• Dr. Chloe Latham Sikes • Knowledge is Power • September 2, 2021 •
Texas is one of 28 states to consider policies that attempt to restrict or ban classroom conversations on race, racism and racial history. Texas lawmakers passed House Bill 3979 in the spring and are currently debating even more stringent measures to censor classroom discussions and whitewash school curriculum.
HB 3979 went into effect on September 1, 2021, but not all parts of the bill will hit classrooms this school year. It makes two major changes to how race can be discussed and taught in schools. And it makes additions to the Texas Essential Knowledge and Skills for required social studies courses.
This means that the Texas State Board of Education will be tasked with revising social studies learning standards to include broad concepts about this country’s founding documents and civic engagement, as well as specific figures, names and events of racial significance. Many of the bill’s changes will go into effect through the State Board of Education’s review of learning standards. Students and advocates can make their voices heard through that review process by testifying how it restricts their knowledge of themselves and their history. Unlike similar legislation proposed during summer legislative sessions, the list notes key historical figures who are Black, Latino, Indigenous and women.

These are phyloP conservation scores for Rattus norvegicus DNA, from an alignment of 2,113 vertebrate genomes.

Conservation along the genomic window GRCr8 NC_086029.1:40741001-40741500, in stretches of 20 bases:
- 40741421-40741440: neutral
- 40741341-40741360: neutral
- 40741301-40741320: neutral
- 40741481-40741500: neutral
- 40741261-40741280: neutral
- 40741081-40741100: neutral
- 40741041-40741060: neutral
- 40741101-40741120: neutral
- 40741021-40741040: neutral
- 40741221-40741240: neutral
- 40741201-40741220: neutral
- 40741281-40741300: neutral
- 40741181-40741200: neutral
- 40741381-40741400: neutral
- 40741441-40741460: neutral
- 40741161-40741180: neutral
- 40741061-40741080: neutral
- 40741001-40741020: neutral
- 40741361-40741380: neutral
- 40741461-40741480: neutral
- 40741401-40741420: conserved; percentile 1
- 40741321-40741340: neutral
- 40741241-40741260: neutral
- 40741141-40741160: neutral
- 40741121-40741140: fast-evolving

However, the law does prohibit requiring certain concepts in classroom discussions and teacher training. This law and similar proposed bills seek to censor school conversations that pertain to race and racism, as well as sexism, slavery, forms of oppression and current events. Even though supporters frame the law as about civics education, HB 3979 attempts to curtail truthful civics and history, and it prohibits students from gaining course credit for real-world civic engagement in their local, state and federal governments.
The prohibited concepts in classroom discussion and teacher training could dissuade teachers from discussing topics related to race, racism and historically significant events. Already, some school districts have reported canceling civics education that they fear would tread too closely to these prohibitions.
Texas learning standards scarcely mention key historical figures of color and women, and anti-CRT legislation diminishes their contributions to history even further.
[©2021, IDRA. This article originally appeared in the September 2, 2021, edition of Knowledge is Power by the Intercultural Development Research Association. Permission to reproduce this article is granted provided the article is reprinted in its entirety and proper credit is given to IDRA and the author.]